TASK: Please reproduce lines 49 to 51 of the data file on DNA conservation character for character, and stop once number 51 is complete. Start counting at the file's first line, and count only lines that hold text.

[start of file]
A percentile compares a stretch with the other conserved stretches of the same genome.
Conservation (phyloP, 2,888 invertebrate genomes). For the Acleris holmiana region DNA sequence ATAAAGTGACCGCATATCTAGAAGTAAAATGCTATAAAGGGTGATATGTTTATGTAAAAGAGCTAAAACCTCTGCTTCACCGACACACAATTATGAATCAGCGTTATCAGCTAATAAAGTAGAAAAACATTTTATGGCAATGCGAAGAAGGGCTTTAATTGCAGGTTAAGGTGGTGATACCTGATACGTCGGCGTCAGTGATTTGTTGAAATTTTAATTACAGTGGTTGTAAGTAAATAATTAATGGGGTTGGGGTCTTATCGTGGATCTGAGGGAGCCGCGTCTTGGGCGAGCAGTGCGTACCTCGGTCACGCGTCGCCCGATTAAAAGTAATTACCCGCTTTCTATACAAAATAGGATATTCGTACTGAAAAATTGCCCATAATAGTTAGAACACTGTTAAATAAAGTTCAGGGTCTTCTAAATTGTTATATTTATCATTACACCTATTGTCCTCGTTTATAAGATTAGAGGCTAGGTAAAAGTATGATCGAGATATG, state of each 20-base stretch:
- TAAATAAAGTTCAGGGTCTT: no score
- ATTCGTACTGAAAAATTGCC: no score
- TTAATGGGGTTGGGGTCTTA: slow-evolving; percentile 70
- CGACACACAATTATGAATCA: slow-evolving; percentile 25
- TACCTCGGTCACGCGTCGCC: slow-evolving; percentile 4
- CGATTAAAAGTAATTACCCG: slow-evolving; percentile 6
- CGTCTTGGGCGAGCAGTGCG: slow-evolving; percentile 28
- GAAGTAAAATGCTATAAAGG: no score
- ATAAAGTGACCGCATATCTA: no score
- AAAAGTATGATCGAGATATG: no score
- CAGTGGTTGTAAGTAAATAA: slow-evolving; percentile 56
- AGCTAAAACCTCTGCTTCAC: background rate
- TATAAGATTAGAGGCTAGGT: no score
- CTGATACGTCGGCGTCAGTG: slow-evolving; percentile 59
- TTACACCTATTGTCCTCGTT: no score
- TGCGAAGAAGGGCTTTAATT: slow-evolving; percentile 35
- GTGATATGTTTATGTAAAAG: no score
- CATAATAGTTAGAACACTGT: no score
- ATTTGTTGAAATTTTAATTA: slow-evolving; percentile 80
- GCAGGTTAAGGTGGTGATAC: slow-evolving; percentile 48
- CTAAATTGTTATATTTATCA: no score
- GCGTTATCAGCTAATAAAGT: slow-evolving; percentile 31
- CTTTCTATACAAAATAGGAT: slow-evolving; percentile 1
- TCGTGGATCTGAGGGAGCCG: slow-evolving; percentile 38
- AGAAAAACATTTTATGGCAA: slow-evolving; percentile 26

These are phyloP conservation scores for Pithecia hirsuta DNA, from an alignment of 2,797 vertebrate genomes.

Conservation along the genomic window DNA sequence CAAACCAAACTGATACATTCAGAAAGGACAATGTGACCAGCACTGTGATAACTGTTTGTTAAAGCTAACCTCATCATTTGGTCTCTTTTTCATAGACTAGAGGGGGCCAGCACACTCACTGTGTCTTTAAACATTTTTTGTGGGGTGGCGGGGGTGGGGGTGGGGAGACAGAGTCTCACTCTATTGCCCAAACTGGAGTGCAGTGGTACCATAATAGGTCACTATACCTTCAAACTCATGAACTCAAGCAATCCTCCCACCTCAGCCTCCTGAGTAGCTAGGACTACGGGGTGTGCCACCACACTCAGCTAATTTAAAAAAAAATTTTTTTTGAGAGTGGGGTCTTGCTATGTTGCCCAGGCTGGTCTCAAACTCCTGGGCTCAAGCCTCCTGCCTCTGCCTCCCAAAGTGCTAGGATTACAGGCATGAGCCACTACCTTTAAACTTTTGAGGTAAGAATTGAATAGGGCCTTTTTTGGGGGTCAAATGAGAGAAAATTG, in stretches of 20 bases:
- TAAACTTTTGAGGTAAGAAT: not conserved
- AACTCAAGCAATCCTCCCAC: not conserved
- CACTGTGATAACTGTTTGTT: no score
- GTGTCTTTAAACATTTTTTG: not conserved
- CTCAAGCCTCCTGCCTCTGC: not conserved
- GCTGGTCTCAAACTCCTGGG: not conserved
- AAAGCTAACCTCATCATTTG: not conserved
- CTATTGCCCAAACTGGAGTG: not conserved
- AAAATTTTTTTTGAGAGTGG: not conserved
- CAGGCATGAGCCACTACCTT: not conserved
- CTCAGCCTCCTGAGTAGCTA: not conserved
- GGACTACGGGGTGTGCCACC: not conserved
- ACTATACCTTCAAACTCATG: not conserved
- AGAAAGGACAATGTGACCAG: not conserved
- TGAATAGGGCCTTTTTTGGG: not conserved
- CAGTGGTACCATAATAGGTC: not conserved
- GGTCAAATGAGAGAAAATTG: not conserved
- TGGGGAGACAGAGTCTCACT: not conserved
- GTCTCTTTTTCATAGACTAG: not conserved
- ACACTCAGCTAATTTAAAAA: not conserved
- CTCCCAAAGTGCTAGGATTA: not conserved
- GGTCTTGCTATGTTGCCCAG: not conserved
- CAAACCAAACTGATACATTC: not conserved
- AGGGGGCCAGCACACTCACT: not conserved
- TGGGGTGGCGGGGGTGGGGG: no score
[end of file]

- ACACTCAGCTAATTTAAAAA: not conserved
- CTCCCAAAGTGCTAGGATTA: not conserved
- GGTCTTGCTATGTTGCCCAG: not conserved